Hilton Top Sea Beach
An upscale surf club at Hilton Top Sea Beach features chaise lounges and umbrellas for rent, along with a bar and gourmet restaurant. Food from the restaurant can be delivered directly to the beach. There are also changing rooms, showers, and bathrooms. Part of Hilton Beach is for surfing.
Tel Aviv has been named the top gay-friendly city in the world, and the gay beach, which is actually open to anyone, reflects that with rainbow flag umbrellas.
6. Neve Tzedek Neighborhood
The oldest neighborhood in Tel Aviv, Neve Tzedek may be on the edge of the city, but today it’s Tel Aviv’s trendiest area. Locals flock to the newly reinvigorated Neve Tzedek to dine in the newest restaurants, shop in chic clothing, home design, and accessory boutiques, and spot the latest up-and-coming artists in the modern art galleries. The charming two- and three-story buildings from the early 1900s are painted in Mediterranean colors with bougainvillea and ivy decorating them.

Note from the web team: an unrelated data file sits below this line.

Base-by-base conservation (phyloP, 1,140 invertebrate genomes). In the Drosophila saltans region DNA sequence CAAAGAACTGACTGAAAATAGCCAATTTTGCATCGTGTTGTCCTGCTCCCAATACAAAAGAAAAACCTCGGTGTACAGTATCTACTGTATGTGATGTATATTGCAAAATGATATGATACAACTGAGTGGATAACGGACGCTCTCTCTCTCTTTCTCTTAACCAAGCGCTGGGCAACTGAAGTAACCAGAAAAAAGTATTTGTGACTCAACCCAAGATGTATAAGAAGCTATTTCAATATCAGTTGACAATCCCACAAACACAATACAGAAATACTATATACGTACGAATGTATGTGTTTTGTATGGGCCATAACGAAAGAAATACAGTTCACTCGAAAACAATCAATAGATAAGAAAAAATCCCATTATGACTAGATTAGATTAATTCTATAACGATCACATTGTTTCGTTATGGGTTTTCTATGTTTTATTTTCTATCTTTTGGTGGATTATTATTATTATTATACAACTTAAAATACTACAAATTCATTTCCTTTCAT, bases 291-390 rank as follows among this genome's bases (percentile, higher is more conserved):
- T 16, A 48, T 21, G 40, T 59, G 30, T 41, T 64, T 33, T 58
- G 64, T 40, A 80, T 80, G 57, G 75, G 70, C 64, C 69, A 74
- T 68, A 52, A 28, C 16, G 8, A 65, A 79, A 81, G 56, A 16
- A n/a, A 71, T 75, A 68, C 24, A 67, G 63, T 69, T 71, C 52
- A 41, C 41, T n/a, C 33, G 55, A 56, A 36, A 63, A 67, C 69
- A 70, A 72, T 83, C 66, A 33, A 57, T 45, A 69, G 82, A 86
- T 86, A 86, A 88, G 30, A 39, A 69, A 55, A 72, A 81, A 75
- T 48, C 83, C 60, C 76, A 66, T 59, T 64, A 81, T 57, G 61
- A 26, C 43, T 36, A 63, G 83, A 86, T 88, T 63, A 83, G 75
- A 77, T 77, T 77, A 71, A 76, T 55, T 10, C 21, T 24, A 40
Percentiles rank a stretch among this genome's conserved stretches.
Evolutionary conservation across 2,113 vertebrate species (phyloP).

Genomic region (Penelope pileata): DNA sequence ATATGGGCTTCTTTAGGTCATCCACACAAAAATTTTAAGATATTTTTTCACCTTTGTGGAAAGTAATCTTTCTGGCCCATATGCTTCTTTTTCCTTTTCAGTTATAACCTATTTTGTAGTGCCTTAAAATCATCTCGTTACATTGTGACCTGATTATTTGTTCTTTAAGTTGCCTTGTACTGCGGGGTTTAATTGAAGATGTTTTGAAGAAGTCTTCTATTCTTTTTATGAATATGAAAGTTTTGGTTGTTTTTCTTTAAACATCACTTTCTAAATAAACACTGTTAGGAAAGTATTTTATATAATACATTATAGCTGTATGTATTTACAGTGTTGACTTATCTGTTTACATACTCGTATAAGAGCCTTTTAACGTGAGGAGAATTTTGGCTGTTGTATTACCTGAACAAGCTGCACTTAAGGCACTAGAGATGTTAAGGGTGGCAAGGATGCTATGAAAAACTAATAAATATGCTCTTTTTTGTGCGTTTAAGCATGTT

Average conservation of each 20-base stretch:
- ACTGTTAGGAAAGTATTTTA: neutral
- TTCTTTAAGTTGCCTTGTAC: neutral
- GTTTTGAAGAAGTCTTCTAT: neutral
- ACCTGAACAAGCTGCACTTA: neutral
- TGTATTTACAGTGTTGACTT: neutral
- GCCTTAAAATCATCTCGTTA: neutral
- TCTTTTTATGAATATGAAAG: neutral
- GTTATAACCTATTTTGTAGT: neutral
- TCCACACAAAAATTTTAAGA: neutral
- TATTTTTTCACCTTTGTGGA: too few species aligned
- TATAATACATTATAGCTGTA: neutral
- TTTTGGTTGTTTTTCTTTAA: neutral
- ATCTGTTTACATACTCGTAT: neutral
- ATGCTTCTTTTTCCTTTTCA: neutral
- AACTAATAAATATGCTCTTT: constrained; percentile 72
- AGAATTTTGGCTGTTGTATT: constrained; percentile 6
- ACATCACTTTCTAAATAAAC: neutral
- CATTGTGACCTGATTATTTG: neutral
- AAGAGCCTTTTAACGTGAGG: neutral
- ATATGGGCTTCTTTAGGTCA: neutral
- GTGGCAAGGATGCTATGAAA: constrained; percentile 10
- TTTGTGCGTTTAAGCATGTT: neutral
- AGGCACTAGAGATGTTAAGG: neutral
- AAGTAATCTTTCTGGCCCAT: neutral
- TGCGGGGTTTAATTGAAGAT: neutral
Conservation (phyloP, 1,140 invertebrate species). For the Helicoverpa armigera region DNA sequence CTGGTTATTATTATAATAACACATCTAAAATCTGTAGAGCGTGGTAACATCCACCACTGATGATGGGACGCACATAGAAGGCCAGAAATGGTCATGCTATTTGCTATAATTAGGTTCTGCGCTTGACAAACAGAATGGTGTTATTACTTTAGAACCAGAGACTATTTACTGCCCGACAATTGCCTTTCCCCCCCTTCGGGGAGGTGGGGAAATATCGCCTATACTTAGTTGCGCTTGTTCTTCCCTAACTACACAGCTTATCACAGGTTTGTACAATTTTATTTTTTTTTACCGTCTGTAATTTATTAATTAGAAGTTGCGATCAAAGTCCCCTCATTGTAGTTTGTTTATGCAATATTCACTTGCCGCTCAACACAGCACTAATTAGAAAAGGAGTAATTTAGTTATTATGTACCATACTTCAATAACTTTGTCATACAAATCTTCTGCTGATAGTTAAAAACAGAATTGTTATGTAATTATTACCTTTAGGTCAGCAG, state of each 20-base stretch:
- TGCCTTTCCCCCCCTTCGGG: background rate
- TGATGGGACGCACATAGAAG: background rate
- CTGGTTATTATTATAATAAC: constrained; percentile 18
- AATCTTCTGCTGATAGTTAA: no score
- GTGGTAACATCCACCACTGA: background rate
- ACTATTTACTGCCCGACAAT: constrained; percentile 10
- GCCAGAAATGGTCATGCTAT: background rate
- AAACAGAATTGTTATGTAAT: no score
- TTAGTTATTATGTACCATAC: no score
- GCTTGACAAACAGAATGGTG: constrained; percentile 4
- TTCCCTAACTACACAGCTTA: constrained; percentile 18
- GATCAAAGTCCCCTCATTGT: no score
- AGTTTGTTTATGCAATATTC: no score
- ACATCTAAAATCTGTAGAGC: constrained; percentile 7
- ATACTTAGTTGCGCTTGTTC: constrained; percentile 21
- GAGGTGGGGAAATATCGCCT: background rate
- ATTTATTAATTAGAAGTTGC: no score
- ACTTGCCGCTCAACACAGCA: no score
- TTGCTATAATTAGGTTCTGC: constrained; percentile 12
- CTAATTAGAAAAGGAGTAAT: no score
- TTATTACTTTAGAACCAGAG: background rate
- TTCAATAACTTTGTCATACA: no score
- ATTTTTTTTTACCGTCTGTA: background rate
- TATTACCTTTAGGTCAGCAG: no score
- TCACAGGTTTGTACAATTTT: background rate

7. Modern Dance
The Suzanne Dellal Center for Dance and Theater is dedicated to modern and contemporary dance and hosts Israeli dance companies and international dance troupes. Batsheva Dance Company, Inbal Pinto and Avshalom Pollak Dance Company, and Orna Porat Children’s Theater are the resident companies that perform regularly in the space. The center houses four performance spaces and an outdoor space for summertime productions.
8. Where To Eat In Tel Aviv
Israeli breakfast is the heartiest meal of the day, usually consisting of baba ghanoush (eggplant and tahini spread), fresh vegetables and salad, cheeses, herring, taboule, bread, and pastries. Shakshuka, baked eggs in spicy tomato sauce, is another breakfast staple.
Benedict, with three locations in Tel Aviv, is a popular favorite with locals and serves Israeli breakfast 24 hours a day.
If you don’t want a full-on Israeli breakfast, Cafe Xoho prepares house-made bagels, cookies, jellies, and jams. They also have vegan and vegetarian options such as kale Cesar salad and a breakfast burrito.